Baltimore Needs To Keep The Grand Prix

Mitch Stringer-USA TODAY Sports

Another Grand Prix of Baltimore is in the books, and this one might well go down as the most successful of three street races held in Charm City. Race fans are just getting know this event and it is very important that both the city of Baltimore and IndyCar executives work the details out for a 2014 event and beyond.

While the race organizers  SRT are still crunching the final numbers they released a statement Monday that said:

“We are very pleased with the results of this year’s Grand Prix of Baltimore. It is clear the event drew strong crowds and delivered an exceptional entertainment experience for those who attended. The feedback we have received from event-goers has been overwhelmingly positive, with many return visitors indicating the 2013 Grand Prix was the best yet.”

The race can’t be held on Labor Day weekend again until at least 2016. Next year the city will host a college football game between Ohio State and Navy at M&T Bank Stadium. Then in 2015 the convention center will be host to the national gathering of the American Legion.

But that means the city must work very closely with both the Baltimore Orioles and the Baltimore Ravens to find a series of dates that can be presented to the IndyCar brass so they can set the schedule. IndyCar normally sets their 2014 schedule in September, however that is the same month as Major League Baseball puts out their schedule.

The IndyCar series deals with much larger cities than Baltimore, like Houston, Detroit, Toronto and Sao Paulo, Brazil, and all of those cities seem to figure out how to make the race work.

There needs to be a concerted effort by the city to make sure the race continues. Unlike the Orioles or Ravens who do bring crowds to town, the race weekend brings far more out of town visitors as well as race fans. These are people who would not come to Baltimore to attend a baseball game or a football game because frankly they likely have their own teams in their own cities along the I-95 corridor.

What they don’t have is a world class IndyCar race, and let’s not forget the very popular American LeMans series that races on Saturday. So the city gets a different group of visitors that come to town and they spend money.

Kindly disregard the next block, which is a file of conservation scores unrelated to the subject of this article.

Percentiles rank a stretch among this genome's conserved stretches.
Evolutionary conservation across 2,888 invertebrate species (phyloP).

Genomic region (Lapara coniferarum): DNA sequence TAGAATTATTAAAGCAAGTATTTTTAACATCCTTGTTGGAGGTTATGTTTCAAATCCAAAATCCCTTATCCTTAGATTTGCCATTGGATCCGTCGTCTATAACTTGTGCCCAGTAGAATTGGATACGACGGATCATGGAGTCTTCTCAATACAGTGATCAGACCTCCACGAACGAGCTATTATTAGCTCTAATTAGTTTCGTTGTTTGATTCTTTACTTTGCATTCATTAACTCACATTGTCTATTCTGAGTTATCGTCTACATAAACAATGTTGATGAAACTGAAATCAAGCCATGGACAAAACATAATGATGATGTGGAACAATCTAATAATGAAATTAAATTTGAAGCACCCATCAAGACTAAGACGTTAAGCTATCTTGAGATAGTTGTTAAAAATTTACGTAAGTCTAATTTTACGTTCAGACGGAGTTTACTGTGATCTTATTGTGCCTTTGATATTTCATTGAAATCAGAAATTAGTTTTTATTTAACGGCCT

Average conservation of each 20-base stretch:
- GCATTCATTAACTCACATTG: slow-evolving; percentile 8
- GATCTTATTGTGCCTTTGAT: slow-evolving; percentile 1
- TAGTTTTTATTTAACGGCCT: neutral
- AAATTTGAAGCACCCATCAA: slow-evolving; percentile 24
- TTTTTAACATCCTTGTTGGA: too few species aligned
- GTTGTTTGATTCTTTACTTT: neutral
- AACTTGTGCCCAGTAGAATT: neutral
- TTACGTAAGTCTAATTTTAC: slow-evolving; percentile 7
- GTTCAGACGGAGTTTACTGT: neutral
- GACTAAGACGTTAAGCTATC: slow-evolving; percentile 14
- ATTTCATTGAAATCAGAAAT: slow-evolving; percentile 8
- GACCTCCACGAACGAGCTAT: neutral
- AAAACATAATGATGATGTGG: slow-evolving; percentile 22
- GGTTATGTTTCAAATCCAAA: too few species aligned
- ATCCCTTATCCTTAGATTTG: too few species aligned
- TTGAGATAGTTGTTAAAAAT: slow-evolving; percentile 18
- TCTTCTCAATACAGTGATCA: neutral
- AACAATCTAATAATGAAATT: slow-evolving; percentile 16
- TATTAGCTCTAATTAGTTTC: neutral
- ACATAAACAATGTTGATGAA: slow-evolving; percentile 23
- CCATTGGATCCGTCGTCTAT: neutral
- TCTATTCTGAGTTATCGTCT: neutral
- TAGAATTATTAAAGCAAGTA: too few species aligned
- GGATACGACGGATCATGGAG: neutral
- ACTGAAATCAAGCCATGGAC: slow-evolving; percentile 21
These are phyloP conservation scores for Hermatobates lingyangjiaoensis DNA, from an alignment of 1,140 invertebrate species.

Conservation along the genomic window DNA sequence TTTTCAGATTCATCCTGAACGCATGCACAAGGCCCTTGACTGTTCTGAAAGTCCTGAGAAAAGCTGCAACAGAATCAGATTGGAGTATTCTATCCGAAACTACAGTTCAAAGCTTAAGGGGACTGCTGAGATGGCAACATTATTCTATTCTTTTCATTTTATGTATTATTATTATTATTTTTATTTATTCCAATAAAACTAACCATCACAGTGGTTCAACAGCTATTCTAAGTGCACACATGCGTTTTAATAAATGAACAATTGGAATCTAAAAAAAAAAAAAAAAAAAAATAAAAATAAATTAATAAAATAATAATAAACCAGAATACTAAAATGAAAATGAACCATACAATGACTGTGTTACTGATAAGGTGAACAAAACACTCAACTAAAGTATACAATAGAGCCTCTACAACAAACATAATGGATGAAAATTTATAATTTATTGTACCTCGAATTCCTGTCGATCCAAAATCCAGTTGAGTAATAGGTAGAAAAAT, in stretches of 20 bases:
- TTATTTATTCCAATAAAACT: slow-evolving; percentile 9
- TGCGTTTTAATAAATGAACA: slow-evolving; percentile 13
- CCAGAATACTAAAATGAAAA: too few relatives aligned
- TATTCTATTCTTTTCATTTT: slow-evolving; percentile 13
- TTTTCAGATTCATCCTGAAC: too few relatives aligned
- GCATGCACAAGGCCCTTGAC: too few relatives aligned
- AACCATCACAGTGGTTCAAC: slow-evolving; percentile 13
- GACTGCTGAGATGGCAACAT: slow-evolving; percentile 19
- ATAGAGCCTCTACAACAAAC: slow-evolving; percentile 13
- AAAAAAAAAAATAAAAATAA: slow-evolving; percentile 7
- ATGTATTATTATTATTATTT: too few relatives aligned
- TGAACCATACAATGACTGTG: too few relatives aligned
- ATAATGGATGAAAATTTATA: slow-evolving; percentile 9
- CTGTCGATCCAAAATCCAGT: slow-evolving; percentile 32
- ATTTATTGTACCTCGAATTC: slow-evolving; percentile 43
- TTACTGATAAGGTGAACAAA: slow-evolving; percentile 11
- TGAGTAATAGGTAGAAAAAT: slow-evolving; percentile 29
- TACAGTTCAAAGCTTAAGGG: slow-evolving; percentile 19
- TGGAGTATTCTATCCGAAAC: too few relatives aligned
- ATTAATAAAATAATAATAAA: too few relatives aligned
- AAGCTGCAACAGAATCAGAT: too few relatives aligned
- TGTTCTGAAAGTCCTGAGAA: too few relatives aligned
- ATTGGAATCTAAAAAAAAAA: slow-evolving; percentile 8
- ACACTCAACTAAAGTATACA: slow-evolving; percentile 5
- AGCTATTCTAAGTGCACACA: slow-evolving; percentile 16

One very good sign was that Mark Miles, CEO of the company that oversees the Izod IndyCar Series, said Sunday in a press gathering after the race that he’s confident the series will return to Baltimore in 2014. But he also made it clear that once the city found a date he wanted them to be able to stick to it.

“It looks like we’ll be able to find a workable date next year,” Miles told the media. “My bigger concern is the next year and the year after that. We really don’t want to be bouncing around from date to date.”

Another issue is that IndyCar would like in the future to end their North America part of the series by Labor Day so that means Baltimore would likely need to find a date in either July or August.

The details require work from the city, the Orioles, the Ravens and of course IndyCar, but I don’t think that any race fan wants to see this race leave the schedule. If it does Baltimore will be out of the race business for a very long time, and that would be a real shame.

After seeing what has been done in Baltimore there are likely other cities  in the mid Atlantic region waiting to see if Baltimore can’t make it work. There is always another city that wants to prove they can do sporting events better than any other city in the world.

For Charm City let’s hope the race stays.

Rant Sports columnist James Williams is a seven-time Emmy Award winning, producer, director and writer. Follow him on Twitter @Wordmandc and be part of his Google+ group.


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